Petraeus recalled the reason for the conflict, stating that “it is of vital national interest to [the U.S.] and virtually all of the 48 contributing nations that a sanctuary for an al Qaeda type 9/11 attack should not be able to be established on Afghan soil or anywhere else.” He added to achieve this, Afghanistan had to be able to achieve and protect self-governance. “Now, we aren’t trying to turn Afghanistan into Switzerland in 10 years or less. This is an effort to help Afghanistan develop adequate capability in order to prevent the return of trans-national extremists like al Qaeda ... and that [its government] can see to the needs of its people so that insurgents and others can’t play on inadequacies and cannot regain control in parts of its territory.”
He said that the policy change to enable this to happen has only been relatively recent. During the interim time from when Petraeus conducted an assessment in 2005, “it was clear to me that the Taliban had re-established some infrastructure and momentum and that continued over the next five years. Only during last year were we able to halt that momentum and reverse it in some important places,” he said.
When he took over U.S. Central Command in 2008 (which includes Iraq, Afghanistan and Pakistan), he “realized that we just didn’t have anywhere near the organizations that we needed to carry out a comprehensive civil-military counterinsurgency campaign [in Afghanistan]. We didn’t have a sufficient train and equip mission; we didn’t have adequate rule of law [for local dispute resolution]; we didn’t have unity of effort with our special ops team; we didn’t have fusion cells, which are absolutely critical. There have been many recent breakthroughs in intelligence in recent years—and particularly in digitizing it—but the real breakthrough is in the fusion of the products of each of these disciplines. We have built massive databases and we can manipulate the data over time.”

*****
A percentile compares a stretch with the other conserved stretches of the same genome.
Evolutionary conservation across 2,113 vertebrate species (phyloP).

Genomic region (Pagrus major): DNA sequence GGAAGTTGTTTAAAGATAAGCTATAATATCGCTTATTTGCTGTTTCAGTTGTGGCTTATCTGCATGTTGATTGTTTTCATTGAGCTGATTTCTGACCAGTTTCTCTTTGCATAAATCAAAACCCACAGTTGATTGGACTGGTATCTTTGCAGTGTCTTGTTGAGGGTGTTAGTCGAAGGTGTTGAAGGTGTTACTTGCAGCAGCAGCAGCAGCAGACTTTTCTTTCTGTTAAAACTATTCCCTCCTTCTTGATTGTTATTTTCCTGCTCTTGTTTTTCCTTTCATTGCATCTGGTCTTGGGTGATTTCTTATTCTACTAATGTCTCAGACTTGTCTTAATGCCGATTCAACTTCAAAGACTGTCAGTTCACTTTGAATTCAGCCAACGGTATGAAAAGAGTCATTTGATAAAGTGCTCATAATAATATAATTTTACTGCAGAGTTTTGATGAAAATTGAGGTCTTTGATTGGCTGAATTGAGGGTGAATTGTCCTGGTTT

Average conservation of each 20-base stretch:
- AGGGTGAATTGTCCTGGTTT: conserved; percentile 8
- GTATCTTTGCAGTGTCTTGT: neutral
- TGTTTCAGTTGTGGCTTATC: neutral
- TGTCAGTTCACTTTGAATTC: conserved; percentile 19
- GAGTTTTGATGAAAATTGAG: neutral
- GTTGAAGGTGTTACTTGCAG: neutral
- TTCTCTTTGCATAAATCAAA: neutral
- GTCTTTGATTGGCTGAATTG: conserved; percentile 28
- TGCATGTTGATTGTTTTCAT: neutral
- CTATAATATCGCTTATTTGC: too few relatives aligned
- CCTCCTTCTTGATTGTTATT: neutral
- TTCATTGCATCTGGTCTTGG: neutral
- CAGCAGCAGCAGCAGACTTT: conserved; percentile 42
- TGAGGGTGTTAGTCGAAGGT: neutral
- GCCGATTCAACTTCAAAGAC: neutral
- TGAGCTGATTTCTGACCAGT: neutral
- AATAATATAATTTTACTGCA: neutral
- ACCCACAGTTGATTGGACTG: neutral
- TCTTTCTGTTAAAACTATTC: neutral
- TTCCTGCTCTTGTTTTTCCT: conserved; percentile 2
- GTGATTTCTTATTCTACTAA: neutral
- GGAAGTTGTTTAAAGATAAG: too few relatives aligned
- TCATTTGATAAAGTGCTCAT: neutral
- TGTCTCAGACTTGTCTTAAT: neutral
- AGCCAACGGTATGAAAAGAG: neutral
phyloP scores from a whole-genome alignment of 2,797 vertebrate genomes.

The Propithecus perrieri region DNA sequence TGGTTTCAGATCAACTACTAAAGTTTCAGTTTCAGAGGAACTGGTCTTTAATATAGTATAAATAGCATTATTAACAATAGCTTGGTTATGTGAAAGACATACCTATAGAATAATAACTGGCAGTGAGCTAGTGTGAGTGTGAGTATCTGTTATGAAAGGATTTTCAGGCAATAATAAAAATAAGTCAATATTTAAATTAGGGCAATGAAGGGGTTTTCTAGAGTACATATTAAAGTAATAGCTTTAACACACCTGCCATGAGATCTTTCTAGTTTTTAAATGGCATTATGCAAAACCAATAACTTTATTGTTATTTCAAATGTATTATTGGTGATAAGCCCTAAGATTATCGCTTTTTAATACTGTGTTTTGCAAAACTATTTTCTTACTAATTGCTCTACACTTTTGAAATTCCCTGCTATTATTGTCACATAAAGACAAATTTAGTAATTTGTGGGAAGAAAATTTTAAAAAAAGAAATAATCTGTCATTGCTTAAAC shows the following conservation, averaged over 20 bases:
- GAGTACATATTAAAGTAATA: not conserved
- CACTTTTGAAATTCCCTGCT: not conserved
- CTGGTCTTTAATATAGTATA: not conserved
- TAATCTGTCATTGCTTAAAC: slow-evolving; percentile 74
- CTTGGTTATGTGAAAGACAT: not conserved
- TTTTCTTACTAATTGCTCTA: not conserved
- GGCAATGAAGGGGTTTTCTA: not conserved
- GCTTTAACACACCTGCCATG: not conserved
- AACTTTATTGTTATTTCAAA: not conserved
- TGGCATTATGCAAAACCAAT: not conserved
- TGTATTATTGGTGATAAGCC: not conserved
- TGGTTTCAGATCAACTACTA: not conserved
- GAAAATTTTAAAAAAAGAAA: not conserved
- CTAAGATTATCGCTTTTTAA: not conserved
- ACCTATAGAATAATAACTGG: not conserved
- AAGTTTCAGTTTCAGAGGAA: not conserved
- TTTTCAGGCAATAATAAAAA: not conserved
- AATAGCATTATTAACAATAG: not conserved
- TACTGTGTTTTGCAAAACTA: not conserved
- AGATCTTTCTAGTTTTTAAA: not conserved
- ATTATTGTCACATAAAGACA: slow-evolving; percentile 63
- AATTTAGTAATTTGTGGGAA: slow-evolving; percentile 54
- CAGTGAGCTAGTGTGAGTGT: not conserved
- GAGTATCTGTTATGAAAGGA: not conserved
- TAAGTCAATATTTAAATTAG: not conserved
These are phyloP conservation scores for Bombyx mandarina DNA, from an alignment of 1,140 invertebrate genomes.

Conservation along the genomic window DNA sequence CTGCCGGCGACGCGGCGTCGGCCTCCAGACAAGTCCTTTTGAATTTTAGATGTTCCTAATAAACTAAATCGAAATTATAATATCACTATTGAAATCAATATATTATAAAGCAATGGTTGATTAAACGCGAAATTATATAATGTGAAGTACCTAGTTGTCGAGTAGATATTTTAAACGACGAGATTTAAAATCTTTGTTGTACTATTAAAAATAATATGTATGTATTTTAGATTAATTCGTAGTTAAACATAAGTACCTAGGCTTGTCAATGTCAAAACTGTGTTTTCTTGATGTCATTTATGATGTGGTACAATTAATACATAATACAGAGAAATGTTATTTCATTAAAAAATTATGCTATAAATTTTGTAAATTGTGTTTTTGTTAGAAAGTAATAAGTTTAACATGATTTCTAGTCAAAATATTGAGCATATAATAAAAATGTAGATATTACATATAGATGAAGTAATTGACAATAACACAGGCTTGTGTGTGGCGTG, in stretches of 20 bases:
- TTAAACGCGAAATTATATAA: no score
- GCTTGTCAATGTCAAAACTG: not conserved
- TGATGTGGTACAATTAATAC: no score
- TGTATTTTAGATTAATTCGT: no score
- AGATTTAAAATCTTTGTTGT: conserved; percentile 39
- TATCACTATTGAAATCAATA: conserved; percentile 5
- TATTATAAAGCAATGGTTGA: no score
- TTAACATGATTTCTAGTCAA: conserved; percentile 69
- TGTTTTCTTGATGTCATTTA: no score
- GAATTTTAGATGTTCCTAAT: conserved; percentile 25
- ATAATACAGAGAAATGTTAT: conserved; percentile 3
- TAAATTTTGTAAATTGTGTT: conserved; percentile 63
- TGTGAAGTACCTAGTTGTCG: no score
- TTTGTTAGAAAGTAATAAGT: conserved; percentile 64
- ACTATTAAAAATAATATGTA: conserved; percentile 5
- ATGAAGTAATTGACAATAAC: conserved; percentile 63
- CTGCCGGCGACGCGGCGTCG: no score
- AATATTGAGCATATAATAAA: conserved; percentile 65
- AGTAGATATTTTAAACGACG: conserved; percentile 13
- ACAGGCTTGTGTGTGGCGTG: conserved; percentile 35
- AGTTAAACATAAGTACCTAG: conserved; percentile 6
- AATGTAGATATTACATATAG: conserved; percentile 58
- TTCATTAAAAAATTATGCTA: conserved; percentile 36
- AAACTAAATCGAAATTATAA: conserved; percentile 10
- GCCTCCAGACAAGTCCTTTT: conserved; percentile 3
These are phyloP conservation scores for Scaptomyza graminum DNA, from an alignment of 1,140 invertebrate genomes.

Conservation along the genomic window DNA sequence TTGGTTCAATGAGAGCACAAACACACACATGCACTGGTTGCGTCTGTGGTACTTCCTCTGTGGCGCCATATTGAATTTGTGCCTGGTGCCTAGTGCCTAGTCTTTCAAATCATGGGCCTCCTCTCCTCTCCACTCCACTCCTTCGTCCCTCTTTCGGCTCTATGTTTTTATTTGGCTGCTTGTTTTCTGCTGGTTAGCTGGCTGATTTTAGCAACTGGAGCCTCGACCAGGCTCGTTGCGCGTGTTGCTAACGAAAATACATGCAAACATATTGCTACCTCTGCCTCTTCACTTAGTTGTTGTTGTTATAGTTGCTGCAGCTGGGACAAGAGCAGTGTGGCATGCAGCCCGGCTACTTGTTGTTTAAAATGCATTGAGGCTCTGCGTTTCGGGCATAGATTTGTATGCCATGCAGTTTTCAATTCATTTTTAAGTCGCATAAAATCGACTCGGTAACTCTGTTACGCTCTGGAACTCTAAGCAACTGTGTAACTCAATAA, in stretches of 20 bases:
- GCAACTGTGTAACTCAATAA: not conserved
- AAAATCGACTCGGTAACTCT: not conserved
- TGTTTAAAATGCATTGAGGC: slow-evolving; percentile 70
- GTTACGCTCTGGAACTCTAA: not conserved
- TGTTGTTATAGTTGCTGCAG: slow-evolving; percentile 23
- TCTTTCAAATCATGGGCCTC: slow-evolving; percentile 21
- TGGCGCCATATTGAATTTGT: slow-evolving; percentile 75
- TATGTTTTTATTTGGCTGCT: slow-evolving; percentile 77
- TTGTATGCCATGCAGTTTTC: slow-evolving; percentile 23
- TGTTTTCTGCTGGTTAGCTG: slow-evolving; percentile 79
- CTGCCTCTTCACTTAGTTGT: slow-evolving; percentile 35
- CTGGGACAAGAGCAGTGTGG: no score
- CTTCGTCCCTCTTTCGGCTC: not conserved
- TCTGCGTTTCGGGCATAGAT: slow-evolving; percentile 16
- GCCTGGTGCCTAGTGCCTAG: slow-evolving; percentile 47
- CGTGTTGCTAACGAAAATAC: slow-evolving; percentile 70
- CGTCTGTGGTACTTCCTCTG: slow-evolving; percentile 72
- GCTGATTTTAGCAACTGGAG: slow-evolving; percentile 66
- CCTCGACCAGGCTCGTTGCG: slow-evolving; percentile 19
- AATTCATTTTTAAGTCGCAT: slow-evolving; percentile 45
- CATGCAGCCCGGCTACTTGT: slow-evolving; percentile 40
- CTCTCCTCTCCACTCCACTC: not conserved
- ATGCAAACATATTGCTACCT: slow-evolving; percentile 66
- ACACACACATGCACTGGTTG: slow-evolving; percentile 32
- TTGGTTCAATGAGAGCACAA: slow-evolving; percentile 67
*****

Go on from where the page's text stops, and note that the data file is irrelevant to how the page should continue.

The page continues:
He said that the real need was to ensure that the insurgent/criminal networks that threaten the institutions that will allow a transition to take place by 2014 need to be developed and protected: “We’ve got to get the right people in place and the ‘big’ ideas right.” He said that progress against the insurgents over the past year was significant: “They have sustained significant losses; they will not come at us with such large attacks that they did in the past. Because of these losses they will deploy attacks against soft target and assassination campaigns.”
The gains that ISAF has recently made needed to be solidified and expanded and move from a policy of ‘clear and hold’ to one of building and the expansion of ‘security bubbles,’ particularly through the use of more trained Afghan forces as they become available.
“As you look at Helmand and Kandahar, the insurgents have lost very important districts. The Taliban wants to reverse all that. As [U.S. Defense] Secretary [Robert] Gates has said: ‘They will be playing an away game rather than a home game as they have in the past.’”